But even if I did take advantage of the "quota", I would have fully deserved to do it. As would so many other Dalits, who are often ashamed to avail its benefits out of the fear of being discriminated against. The reservation system is far from being a "handout or a social welfare policy", to quote a precious upper caste lament against Dalits. It’s an effort to restructure years of systemic oppression of the lower castes. And as any Dalit would attest, most of this upper caste angst is not as rooted in the loss of opportunity as on the prejudiced sentiment of, “How dare these low-caste Scheduled Castes/Scheduled Tribes do better than us, while we, the privileged upper castes struggle to succeed?”

4. That I am doing this for self aggrandisement and promotion
As a journalist, I am a story-teller. Only, this time the story I am telling happens to be my own, along with those of so many Dalits (which haven’t stopped pouring into my inbox since I came out). I am simply using personal narrative to highlight upper caste privilege and hopefully de-stigmatise the prejudices against Dalits. In other words, I am simply doing my job. (And without these ridiculous arguments, I would be able to do it better).

5. That I am blaming the Upper Castes by forcing them to acknowledge their privilege
High time someone did.

6. But what about the non-Dalit poor and those who are discriminated against for other societal factors (like a rural upbringing or an inability to speak English)?
Their stories are equally valid and deserve our attention. But those are not the stories I am choosing to tell. Because they are not mine to tell and I know nothing about those experiences. I speak what I know about. And all I know about is being Dalit.

7. That I should identify as Indian instead of Dalit
My Indian identity is evident, the colour of my skin and my nationality speak for me. But my Dalit identity was hidden for years – and for so many other Dalits it still is. Unless we associate being Dalit with pride, progress and even success, millions will continue to feel the shame I did until very recently. It’s easier for upper castes to choose their Indian identity over one that’s caste-based. Because for most part, their caste doesn’t make them suffer. There is no conflict or repercussions to them declaring their caste. And when they do, it’s delivered with a dose of smarmy pride. As Dalits, an identity we often don’t choose ourselves (because the upper castes derisively impose it on us) and generally feel no pride in, we don’t have the same option.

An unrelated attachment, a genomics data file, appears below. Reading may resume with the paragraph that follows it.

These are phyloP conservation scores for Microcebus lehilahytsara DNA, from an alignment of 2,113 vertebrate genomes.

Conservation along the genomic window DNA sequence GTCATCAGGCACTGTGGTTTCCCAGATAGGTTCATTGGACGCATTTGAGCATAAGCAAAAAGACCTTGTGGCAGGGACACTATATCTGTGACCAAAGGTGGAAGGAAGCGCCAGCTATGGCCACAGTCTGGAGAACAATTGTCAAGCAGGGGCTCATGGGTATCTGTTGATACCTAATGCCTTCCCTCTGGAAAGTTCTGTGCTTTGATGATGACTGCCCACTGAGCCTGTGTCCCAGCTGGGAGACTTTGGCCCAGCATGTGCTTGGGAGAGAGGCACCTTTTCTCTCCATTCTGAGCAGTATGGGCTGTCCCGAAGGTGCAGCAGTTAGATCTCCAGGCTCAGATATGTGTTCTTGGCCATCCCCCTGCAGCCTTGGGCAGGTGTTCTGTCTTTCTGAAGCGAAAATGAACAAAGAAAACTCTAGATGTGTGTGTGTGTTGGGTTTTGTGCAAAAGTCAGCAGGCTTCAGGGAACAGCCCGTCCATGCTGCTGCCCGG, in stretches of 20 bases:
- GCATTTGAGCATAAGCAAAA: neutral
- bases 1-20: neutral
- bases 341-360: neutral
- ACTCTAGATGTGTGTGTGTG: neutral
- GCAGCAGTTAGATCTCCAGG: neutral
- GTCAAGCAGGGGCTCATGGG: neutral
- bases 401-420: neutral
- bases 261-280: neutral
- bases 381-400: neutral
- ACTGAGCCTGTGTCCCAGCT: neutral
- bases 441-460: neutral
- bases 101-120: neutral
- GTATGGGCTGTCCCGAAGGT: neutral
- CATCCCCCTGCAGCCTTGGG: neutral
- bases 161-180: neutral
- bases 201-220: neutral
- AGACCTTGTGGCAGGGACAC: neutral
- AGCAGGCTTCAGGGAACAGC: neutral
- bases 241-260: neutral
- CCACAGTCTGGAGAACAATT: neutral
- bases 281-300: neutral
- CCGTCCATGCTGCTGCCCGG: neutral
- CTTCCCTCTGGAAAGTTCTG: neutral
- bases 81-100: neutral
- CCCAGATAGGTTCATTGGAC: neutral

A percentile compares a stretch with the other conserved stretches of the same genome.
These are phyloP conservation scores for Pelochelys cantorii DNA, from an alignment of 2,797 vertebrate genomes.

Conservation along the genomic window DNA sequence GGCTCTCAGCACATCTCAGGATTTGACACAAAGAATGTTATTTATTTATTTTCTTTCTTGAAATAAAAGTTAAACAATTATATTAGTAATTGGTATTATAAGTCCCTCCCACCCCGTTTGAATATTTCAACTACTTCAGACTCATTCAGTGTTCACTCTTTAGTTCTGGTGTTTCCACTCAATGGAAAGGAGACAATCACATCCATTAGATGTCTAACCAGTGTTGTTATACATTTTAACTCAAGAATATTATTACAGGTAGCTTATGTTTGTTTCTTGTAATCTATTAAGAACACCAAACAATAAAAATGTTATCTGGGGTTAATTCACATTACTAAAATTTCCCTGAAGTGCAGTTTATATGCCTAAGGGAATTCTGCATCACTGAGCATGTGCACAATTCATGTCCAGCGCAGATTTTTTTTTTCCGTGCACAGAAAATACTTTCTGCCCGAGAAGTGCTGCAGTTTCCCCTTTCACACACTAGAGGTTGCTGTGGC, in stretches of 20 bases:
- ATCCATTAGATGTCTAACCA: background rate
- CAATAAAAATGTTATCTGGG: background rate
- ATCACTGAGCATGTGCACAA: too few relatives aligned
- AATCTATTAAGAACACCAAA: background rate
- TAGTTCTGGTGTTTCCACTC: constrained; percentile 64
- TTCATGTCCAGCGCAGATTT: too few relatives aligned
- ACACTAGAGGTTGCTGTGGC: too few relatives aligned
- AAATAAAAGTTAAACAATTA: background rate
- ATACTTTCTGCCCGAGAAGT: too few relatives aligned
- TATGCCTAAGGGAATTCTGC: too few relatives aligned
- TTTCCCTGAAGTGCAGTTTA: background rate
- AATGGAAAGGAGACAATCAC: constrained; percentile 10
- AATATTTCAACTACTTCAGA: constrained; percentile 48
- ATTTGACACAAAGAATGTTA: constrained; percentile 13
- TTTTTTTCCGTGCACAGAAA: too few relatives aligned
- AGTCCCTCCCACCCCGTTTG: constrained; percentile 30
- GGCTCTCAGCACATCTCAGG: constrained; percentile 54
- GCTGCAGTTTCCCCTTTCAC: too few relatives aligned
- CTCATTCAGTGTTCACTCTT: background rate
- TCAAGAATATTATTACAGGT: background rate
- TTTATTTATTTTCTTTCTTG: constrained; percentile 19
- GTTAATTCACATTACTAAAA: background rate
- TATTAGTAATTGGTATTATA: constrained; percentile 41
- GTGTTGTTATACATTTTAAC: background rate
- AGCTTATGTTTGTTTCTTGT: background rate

PS: If you have a problem with someone saying they’re Dalit without feeling any shame, you’re probably just a prejudiced casteist.

8. That being Dalit is not even an issue anymore (or not at least in the cities)
If it wasn’t, then my last week would have looked way different, and you probably wouldn’t be reading about it. Discrimination against Dalits is very real and very present, in both rural and urban areas. It just doesn’t look the same everywhere. Higher castes' refusal to marry, snide remarks about "quota" and asking someone their caste (to make it easier to discriminate if found out Dalit) are all manifestations of prejudice. As are overt examples of murder, rape and segregation that are common in rural and, often, even in urban areas.

9. That I am Christian and not Dalit
I am going to let you finish, but the debate over Rohith Vemula’s caste is already winning this round of "Stuff Upper Caste People Say".